Exact location: https://goo.gl/maps/ZEYXcbxsAKy
When you enter the village, you will find the Myozenji temple. It was built in 1748. One of its most interesting features is its bell tower. It’s called shoromon in Japanese and that of the Myozenji temple is special because the tower’s roof is thatched, like the majority of roofs in the village.
A Walk in the Forest and the Tenryu Shrine
Exact location: https://goo.gl/maps/tEjfZyYz9Qn
Thanks to its growing popularity, Shirakawago sometimes receives crowds of tourists and visitors. A walk in the forest will get you away from that! There are beautiful forests east of the village and you will come across the beautiful torii of the Tenryu Shrine… that nobody really visits.
- Exact Location : https://goo.gl/maps/mugGGDTbLX92
- Entrance fee: 300 yen (about $2.6)
- Opening hours: 9AM to 5PM
It’s time to visit one of the Gassho-style houses in the village. What’s the Gassho style you say? It’s actually an architectural style that is typical of the region. There are similar houses in the villages of Suganuma and Ainokura. It’s a style that has evolved to deal with a major problem in this mountainous region: the snow. In fact, the snow that accumulates on the roofs of houses and gradually becomes heavier, so houses become at high risk of collapse.
The sloping roof and the straw used to build Gassho-style houses allow the snow to slide, therefore maintaining the sturdiness of the houses. Thatched roofs have another great advantage; they keep houses warm during the winter and cool during the summer.
You can admire these unique architectural achievements from the inside by visiting the Nagase house for example. Entrance costs a little more than $2 and you will literally feel like you’re visiting a museum. Here’s a glimpse of what’s inside the house.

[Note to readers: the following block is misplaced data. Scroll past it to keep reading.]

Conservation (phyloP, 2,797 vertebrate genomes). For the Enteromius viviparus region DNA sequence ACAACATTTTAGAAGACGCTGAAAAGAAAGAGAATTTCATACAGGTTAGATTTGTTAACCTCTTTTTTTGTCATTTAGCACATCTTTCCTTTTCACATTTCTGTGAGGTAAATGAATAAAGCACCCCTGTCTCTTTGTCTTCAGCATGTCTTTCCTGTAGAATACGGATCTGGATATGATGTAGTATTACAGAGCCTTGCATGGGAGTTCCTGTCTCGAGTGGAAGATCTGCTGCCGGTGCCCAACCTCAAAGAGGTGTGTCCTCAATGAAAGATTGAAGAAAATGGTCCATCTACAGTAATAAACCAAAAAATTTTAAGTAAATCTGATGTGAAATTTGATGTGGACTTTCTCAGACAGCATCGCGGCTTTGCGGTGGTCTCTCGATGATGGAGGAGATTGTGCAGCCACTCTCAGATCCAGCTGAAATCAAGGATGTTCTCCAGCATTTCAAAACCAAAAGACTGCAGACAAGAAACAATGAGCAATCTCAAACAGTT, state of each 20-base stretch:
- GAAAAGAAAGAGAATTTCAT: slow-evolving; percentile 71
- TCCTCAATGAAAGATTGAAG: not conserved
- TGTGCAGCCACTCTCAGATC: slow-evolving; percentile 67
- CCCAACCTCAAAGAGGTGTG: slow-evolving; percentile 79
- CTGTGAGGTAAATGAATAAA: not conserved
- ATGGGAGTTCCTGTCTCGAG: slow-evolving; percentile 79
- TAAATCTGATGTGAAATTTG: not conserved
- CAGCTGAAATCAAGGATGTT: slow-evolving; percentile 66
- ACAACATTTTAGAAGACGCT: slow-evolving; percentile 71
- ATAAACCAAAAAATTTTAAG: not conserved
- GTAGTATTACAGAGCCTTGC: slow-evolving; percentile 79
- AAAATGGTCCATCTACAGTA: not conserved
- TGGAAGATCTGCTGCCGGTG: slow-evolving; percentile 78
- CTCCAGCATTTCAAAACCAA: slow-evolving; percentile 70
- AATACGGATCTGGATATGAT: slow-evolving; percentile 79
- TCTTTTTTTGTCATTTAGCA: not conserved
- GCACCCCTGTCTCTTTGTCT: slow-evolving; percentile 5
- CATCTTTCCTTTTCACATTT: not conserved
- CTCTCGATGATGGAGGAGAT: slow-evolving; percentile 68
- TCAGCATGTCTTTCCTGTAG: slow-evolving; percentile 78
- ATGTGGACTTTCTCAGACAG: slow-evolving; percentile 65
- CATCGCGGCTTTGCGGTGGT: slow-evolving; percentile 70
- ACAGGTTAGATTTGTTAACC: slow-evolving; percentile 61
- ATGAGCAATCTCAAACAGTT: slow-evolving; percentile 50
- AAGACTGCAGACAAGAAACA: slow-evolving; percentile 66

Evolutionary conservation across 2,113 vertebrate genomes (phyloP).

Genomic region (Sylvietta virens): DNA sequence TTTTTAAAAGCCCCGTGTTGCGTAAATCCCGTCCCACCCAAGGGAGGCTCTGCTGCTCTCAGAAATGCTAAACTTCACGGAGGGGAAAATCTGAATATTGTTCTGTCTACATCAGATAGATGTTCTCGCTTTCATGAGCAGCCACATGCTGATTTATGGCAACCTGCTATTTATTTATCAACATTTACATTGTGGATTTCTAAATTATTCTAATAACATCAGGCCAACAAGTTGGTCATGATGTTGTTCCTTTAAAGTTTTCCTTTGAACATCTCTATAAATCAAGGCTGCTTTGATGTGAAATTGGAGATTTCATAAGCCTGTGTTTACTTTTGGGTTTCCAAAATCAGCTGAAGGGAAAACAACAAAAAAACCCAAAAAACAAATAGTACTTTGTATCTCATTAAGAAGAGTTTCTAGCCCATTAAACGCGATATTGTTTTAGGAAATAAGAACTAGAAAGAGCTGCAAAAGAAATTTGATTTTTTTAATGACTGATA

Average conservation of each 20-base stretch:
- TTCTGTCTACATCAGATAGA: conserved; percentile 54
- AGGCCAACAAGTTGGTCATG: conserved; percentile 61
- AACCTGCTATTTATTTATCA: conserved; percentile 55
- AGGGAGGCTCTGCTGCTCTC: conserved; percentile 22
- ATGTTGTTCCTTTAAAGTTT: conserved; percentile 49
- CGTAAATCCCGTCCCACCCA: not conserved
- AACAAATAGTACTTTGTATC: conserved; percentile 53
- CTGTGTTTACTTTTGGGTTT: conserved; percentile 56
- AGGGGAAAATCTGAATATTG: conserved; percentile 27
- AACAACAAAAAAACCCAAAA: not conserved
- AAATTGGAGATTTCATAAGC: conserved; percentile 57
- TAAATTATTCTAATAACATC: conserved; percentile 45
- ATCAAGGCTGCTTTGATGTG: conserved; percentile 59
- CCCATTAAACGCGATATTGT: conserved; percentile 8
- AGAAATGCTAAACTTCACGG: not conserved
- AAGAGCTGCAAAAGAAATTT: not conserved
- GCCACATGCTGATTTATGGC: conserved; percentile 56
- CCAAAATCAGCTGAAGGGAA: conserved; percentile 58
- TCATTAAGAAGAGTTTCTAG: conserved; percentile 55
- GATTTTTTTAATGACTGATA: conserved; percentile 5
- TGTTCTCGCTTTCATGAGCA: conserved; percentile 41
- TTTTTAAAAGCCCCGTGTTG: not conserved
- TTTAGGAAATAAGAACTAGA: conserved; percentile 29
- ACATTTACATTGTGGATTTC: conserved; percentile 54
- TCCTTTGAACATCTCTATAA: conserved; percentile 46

- Exact location : https://goo.gl/maps/DDD5r6P3kpK2
- Entrance fee: 300 yen (about $2.6)
- Opening hours: 9AM to 5PM
Kanda House was built over 160 years ago! It’s called Kanda after the Kanda family who built it and lived there. I particularly enjoyed photographing the backside of this house with the babbling brook surrounding it. A picture-postcard scenery to say the least. Just like in the Nagase House, you can enter and explore its different floors and rooms.
Emplacement exact: https://goo.gl/maps/jAv6qU5yj2B2
The Wada house is located north of the village and marks the end of our tour. It was built around 1800 and you literally cannot miss it because it is the biggest house in all Shirakawago. You will notice that it is surrounded by many rice plantations. It is believed that members of the Wada family served as officials at the guardhouse during the Edo period, so they were quite powerful within the village and even traded in raw silk.
Our virtual tour of the traditional village of Shirakawago is sadly over! I hope you enjoyed this brief travelogue and that it made you want to visit this beautiful region in Japan. This area of Gifu is quite different from what you’re probably used to seeing in Tokyo or in the Kansai region for example, so it’s a very rewarding and exotic experience to visit villages like Shirakawago in Japan. I’m sure you’ll keep unforgettable memories of it.
See you around,